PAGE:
10 - What will be the cost for choosing to continue with my current system that treats my home’s storm water?
    The cost is currently set at $78.19 per month, and will be reviewed annually in conjunction with the Water and Sewer rate study. The calculation for establishing the dollar amount of cost recovery can be found at :
    http://grcity.us/enterprise-services/Environment-Services/FDD/Pages/Opt-Out-Charges.aspx

    11 - I currently experience water in my basement; will the disconnection program solve this problem?
    The disconnection program is designed to provide some relief for lower lying homes that experience problems as a result of heavy rain events, when the sewers are overloaded. The disconnection program will not solve problems associated with leaks in basement walls or floors, poor site drainage or blockages in footing drainage pipes.

    12 - Do I have to use a contractor selected by the City?
    The contractor must be on a pre-qualified list of contractors determined by the City. There will be several options and you are free to choose any contractor from this list.

    13 - May I choose a contractor that is not on the pre-qualified list?
    No. The reason for a pre-qualified list is so that the City of Grand Rapids can be very clear on the methods and materials for construction. If you chose a contractor that is not on the pre-qualified list, the City cannot guarantee funding for your project.

    14 - As a homeowner, may I perform the work myself?
    Yes. Homeowners can perform the work themselves, provided they secure all necessary permits and comply with the specifications the City requires for the project. Reimbursement will be for materials only in this case and only after the final inspection is conducted by the City. The initial inspection must still be made by an “Approved Contractor”.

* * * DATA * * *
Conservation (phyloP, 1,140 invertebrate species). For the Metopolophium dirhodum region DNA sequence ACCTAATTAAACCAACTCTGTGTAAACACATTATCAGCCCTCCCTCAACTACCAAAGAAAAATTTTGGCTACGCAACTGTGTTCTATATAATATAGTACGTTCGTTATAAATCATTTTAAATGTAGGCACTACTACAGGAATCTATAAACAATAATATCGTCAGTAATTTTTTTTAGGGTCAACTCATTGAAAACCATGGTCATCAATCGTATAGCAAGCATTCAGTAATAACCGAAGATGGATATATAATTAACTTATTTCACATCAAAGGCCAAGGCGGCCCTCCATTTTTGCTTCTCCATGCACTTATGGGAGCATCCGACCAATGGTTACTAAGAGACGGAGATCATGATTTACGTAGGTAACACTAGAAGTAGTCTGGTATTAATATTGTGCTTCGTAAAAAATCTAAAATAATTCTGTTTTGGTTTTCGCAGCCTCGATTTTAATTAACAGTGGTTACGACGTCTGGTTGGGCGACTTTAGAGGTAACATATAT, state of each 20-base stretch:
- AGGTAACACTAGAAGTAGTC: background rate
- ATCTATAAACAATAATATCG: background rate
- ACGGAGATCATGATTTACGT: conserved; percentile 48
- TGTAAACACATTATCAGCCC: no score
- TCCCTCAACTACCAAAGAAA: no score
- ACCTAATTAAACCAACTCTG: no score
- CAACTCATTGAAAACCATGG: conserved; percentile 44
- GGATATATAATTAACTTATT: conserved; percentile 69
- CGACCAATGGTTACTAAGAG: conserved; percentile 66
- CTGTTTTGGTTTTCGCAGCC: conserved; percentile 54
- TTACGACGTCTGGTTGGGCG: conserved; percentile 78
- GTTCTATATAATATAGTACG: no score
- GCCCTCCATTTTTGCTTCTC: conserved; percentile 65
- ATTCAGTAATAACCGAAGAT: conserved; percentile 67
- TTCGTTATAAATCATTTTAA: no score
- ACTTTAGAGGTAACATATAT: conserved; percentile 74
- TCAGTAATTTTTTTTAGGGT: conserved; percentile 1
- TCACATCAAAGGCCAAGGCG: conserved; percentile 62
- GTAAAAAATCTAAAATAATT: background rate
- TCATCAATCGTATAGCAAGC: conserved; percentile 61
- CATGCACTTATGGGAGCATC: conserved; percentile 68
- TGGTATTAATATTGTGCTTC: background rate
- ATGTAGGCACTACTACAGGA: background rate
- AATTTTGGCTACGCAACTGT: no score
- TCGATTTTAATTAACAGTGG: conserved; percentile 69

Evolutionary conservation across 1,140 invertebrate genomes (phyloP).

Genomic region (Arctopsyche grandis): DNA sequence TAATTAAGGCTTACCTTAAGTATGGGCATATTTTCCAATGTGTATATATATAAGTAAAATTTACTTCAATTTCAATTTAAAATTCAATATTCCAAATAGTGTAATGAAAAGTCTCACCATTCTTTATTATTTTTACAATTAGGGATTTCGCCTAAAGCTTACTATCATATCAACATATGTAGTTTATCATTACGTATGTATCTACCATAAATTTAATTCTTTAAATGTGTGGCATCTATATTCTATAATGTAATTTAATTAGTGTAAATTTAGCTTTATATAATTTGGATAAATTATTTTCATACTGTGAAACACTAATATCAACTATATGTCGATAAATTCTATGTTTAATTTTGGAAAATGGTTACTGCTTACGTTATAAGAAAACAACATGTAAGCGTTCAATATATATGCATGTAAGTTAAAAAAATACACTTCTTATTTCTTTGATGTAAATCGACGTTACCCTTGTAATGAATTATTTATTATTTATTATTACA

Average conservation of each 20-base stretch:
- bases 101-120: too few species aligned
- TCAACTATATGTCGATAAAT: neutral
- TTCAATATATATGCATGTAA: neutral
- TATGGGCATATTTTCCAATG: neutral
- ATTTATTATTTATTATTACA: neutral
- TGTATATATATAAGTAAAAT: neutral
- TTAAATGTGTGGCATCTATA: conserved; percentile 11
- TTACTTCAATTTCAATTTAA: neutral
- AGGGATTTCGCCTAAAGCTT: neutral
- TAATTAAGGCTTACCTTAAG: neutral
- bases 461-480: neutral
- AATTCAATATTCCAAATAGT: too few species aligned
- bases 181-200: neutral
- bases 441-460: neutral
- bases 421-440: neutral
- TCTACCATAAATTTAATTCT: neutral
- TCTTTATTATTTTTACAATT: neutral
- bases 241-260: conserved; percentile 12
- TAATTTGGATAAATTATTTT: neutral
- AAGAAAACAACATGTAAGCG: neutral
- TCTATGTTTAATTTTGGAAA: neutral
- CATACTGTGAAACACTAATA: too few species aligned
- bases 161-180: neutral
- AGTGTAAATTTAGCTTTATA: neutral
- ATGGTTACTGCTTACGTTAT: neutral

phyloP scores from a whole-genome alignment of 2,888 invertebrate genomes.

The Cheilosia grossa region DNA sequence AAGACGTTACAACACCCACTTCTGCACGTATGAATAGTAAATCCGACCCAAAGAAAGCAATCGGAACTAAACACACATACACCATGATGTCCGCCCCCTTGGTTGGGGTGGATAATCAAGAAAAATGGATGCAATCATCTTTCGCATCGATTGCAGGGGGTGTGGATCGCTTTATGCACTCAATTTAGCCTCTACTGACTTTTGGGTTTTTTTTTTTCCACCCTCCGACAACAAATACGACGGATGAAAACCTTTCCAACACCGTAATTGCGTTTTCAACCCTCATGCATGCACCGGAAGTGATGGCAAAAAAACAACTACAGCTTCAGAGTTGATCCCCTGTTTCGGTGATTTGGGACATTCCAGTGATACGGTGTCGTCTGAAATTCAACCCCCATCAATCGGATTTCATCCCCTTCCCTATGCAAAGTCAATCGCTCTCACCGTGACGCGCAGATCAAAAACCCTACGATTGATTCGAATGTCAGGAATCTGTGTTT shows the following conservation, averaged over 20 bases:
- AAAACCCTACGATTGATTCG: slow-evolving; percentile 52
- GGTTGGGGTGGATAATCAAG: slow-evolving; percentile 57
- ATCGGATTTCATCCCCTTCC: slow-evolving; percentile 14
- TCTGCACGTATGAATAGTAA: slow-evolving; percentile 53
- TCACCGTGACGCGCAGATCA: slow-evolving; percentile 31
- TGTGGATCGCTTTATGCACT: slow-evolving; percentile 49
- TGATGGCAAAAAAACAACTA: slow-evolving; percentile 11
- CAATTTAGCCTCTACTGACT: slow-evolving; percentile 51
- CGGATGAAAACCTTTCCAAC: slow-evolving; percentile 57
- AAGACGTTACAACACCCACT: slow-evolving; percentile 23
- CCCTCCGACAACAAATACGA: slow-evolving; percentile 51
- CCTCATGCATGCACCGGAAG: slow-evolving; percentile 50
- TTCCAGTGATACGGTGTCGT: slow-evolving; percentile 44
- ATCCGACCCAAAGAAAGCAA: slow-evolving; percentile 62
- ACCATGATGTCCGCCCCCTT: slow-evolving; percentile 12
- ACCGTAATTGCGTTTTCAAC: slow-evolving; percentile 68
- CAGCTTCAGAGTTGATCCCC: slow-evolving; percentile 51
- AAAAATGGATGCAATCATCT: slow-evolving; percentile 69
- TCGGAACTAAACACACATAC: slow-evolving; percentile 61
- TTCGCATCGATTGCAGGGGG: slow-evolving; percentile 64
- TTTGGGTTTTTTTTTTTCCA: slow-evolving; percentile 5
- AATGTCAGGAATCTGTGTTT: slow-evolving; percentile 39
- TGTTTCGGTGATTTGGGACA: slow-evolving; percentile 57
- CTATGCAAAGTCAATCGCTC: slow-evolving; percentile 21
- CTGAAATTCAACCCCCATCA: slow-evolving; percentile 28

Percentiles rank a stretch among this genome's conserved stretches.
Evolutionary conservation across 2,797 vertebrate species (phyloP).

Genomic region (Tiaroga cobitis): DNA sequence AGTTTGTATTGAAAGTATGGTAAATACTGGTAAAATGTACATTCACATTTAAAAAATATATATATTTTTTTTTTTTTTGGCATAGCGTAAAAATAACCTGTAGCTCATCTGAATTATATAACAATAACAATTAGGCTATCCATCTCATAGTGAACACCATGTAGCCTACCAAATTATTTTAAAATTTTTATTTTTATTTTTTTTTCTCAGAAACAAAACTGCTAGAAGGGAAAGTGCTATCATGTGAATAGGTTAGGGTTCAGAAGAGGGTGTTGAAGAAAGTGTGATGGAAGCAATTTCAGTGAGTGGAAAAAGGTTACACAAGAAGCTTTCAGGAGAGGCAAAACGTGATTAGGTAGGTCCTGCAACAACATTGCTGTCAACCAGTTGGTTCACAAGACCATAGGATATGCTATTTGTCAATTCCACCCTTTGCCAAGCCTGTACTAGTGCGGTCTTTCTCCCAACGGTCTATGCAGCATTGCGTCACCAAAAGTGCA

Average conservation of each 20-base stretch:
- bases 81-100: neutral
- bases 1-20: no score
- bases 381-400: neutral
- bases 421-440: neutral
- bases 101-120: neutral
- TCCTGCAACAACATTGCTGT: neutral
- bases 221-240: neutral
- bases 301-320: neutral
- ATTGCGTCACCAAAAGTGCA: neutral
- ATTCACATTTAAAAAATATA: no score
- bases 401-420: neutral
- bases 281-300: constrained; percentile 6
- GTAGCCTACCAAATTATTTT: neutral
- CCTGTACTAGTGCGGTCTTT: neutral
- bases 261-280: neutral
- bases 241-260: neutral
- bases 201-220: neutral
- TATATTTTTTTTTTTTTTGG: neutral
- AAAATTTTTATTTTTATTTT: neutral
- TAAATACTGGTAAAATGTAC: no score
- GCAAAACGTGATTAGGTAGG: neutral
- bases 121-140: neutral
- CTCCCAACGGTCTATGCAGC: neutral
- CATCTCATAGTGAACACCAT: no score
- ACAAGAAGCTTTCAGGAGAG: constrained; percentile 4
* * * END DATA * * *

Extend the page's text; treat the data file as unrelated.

15 - What will this cost me as a homeowner?
    The City will cover all costs necessary for disconnection of the pipes from the sanitary sewer, installation of sump and basic restoration, up to $4,500. Homeowners may choose to pay for additional items to meet their desires for more security and enhance restoration. For example, some homeowners may choose to have additional landscaping work at their own expense.

    16 - Will the City provide restoration in terms of making my home look like it did before the project?
    The City will provide basic restoration of the home both inside and outside. Basic restoration may include replacing and smoothing concrete, replacing tiles with “closest match” tiles, work site cleaning and clearing, filling holes outside the home and grass restoration.

    17 - How will my yard be affected?
    A small amount of excavation and disruption of the yard is often required in this project. However, every effort will be made to minimize these effects. The least amount of yard disruption would be a small hole near the foundation wall where the discharge line exits your home. For more difficult installations, a trench across the lawn may be needed. The funding from the City does include restoration of the homeowner’s lawn.

    18 - How will this affect the radon levels in my basement?
    Everything that is installed in the basement will be sealed, protecting the home from any additional radon exposure.

    19 - Will my floor drain still work?
    Yes. The floor drain will still be operational, unless it drains into the footing drains, then it must be abandoned per plumbing code.

    20 - Will storm water in the Maryland Estates Area be drained to the Sanctuary?
    No. The “Footing Drain Disconnection Program” storm water will be directed to the storm water system which will convey these flows to the Grand River. The water will not make its way to the Sanctuary.